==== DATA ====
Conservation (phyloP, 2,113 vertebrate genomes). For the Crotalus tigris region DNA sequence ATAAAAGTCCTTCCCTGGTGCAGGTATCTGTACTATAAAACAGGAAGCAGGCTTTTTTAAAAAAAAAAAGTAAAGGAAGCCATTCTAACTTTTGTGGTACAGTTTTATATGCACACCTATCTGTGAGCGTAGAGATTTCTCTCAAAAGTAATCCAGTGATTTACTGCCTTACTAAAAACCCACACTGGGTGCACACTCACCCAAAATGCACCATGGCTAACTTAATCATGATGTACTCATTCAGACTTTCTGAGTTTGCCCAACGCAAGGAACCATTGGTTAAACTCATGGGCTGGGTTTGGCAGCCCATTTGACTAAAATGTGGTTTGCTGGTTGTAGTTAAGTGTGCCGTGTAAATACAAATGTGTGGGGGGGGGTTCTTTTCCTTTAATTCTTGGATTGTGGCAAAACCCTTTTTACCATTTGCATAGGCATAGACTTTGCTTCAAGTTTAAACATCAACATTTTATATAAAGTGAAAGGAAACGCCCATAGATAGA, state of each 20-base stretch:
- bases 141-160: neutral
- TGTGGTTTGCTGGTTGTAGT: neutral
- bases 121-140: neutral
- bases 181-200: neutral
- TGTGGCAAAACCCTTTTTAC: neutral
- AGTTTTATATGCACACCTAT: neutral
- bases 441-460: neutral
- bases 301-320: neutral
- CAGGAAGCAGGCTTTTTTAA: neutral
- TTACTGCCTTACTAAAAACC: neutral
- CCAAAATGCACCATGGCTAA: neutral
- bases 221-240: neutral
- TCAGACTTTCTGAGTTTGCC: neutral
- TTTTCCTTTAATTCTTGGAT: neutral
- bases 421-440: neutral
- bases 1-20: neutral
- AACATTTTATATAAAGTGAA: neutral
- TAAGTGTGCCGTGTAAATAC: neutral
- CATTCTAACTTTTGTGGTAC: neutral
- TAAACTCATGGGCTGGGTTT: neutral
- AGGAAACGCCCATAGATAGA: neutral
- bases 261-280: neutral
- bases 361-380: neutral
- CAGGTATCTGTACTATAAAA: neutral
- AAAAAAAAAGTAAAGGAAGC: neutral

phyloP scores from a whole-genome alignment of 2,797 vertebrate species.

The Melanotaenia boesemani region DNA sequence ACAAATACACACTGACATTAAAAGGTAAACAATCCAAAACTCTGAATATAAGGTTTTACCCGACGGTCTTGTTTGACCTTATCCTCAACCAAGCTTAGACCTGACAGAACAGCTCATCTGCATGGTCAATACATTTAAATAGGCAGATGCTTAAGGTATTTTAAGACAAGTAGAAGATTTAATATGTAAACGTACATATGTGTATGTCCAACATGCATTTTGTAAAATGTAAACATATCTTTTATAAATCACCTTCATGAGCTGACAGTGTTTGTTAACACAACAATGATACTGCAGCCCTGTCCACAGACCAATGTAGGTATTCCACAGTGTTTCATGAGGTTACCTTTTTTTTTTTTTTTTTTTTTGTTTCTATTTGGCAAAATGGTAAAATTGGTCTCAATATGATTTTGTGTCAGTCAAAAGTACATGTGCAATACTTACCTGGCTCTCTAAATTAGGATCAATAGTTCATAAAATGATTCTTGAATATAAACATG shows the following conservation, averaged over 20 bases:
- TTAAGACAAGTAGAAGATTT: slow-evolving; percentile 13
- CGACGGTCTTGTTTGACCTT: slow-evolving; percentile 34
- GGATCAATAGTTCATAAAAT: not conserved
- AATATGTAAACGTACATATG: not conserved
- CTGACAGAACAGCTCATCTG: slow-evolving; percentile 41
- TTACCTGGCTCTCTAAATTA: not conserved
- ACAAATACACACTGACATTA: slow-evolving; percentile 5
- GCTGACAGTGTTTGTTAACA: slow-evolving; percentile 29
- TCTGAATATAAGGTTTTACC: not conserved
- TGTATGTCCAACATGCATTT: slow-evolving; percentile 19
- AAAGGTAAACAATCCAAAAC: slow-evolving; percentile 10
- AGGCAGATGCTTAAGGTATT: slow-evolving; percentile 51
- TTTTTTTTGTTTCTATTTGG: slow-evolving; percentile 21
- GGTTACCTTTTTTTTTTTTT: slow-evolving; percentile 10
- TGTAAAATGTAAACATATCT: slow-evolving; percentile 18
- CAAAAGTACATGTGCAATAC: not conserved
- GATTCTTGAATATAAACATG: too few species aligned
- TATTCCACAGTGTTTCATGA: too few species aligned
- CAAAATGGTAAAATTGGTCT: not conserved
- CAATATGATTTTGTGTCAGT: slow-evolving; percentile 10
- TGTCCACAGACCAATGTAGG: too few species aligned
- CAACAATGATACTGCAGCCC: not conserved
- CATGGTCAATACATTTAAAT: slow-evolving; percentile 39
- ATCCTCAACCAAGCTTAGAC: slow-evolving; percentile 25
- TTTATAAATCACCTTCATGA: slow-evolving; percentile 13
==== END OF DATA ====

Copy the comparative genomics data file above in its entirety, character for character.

Conservation (phyloP, 2,113 vertebrate genomes). For the Crotalus tigris region DNA sequence ATAAAAGTCCTTCCCTGGTGCAGGTATCTGTACTATAAAACAGGAAGCAGGCTTTTTTAAAAAAAAAAAGTAAAGGAAGCCATTCTAACTTTTGTGGTACAGTTTTATATGCACACCTATCTGTGAGCGTAGAGATTTCTCTCAAAAGTAATCCAGTGATTTACTGCCTTACTAAAAACCCACACTGGGTGCACACTCACCCAAAATGCACCATGGCTAACTTAATCATGATGTACTCATTCAGACTTTCTGAGTTTGCCCAACGCAAGGAACCATTGGTTAAACTCATGGGCTGGGTTTGGCAGCCCATTTGACTAAAATGTGGTTTGCTGGTTGTAGTTAAGTGTGCCGTGTAAATACAAATGTGTGGGGGGGGGTTCTTTTCCTTTAATTCTTGGATTGTGGCAAAACCCTTTTTACCATTTGCATAGGCATAGACTTTGCTTCAAGTTTAAACATCAACATTTTATATAAAGTGAAAGGAAACGCCCATAGATAGA, state of each 20-base stretch:
- bases 141-160: neutral
- TGTGGTTTGCTGGTTGTAGT: neutral
- bases 121-140: neutral
- bases 181-200: neutral
- TGTGGCAAAACCCTTTTTAC: neutral
- AGTTTTATATGCACACCTAT: neutral
- bases 441-460: neutral
- bases 301-320: neutral
- CAGGAAGCAGGCTTTTTTAA: neutral
- TTACTGCCTTACTAAAAACC: neutral
- CCAAAATGCACCATGGCTAA: neutral
- bases 221-240: neutral
- TCAGACTTTCTGAGTTTGCC: neutral
- TTTTCCTTTAATTCTTGGAT: neutral
- bases 421-440: neutral
- bases 1-20: neutral
- AACATTTTATATAAAGTGAA: neutral
- TAAGTGTGCCGTGTAAATAC: neutral
- CATTCTAACTTTTGTGGTAC: neutral
- TAAACTCATGGGCTGGGTTT: neutral
- AGGAAACGCCCATAGATAGA: neutral
- bases 261-280: neutral
- bases 361-380: neutral
- CAGGTATCTGTACTATAAAA: neutral
- AAAAAAAAAGTAAAGGAAGC: neutral

phyloP scores from a whole-genome alignment of 2,797 vertebrate species.

The Melanotaenia boesemani region DNA sequence ACAAATACACACTGACATTAAAAGGTAAACAATCCAAAACTCTGAATATAAGGTTTTACCCGACGGTCTTGTTTGACCTTATCCTCAACCAAGCTTAGACCTGACAGAACAGCTCATCTGCATGGTCAATACATTTAAATAGGCAGATGCTTAAGGTATTTTAAGACAAGTAGAAGATTTAATATGTAAACGTACATATGTGTATGTCCAACATGCATTTTGTAAAATGTAAACATATCTTTTATAAATCACCTTCATGAGCTGACAGTGTTTGTTAACACAACAATGATACTGCAGCCCTGTCCACAGACCAATGTAGGTATTCCACAGTGTTTCATGAGGTTACCTTTTTTTTTTTTTTTTTTTTTGTTTCTATTTGGCAAAATGGTAAAATTGGTCTCAATATGATTTTGTGTCAGTCAAAAGTACATGTGCAATACTTACCTGGCTCTCTAAATTAGGATCAATAGTTCATAAAATGATTCTTGAATATAAACATG shows the following conservation, averaged over 20 bases:
- TTAAGACAAGTAGAAGATTT: slow-evolving; percentile 13
- CGACGGTCTTGTTTGACCTT: slow-evolving; percentile 34
- GGATCAATAGTTCATAAAAT: not conserved
- AATATGTAAACGTACATATG: not conserved
- CTGACAGAACAGCTCATCTG: slow-evolving; percentile 41
- TTACCTGGCTCTCTAAATTA: not conserved
- ACAAATACACACTGACATTA: slow-evolving; percentile 5
- GCTGACAGTGTTTGTTAACA: slow-evolving; percentile 29
- TCTGAATATAAGGTTTTACC: not conserved
- TGTATGTCCAACATGCATTT: slow-evolving; percentile 19
- AAAGGTAAACAATCCAAAAC: slow-evolving; percentile 10
- AGGCAGATGCTTAAGGTATT: slow-evolving; percentile 51
- TTTTTTTTGTTTCTATTTGG: slow-evolving; percentile 21
- GGTTACCTTTTTTTTTTTTT: slow-evolving; percentile 10
- TGTAAAATGTAAACATATCT: slow-evolving; percentile 18
- CAAAAGTACATGTGCAATAC: not conserved
- GATTCTTGAATATAAACATG: too few species aligned
- TATTCCACAGTGTTTCATGA: too few species aligned
- CAAAATGGTAAAATTGGTCT: not conserved
- CAATATGATTTTGTGTCAGT: slow-evolving; percentile 10
- TGTCCACAGACCAATGTAGG: too few species aligned
- CAACAATGATACTGCAGCCC: not conserved
- CATGGTCAATACATTTAAAT: slow-evolving; percentile 39
- ATCCTCAACCAAGCTTAGAC: slow-evolving; percentile 25
- TTTATAAATCACCTTCATGA: slow-evolving; percentile 13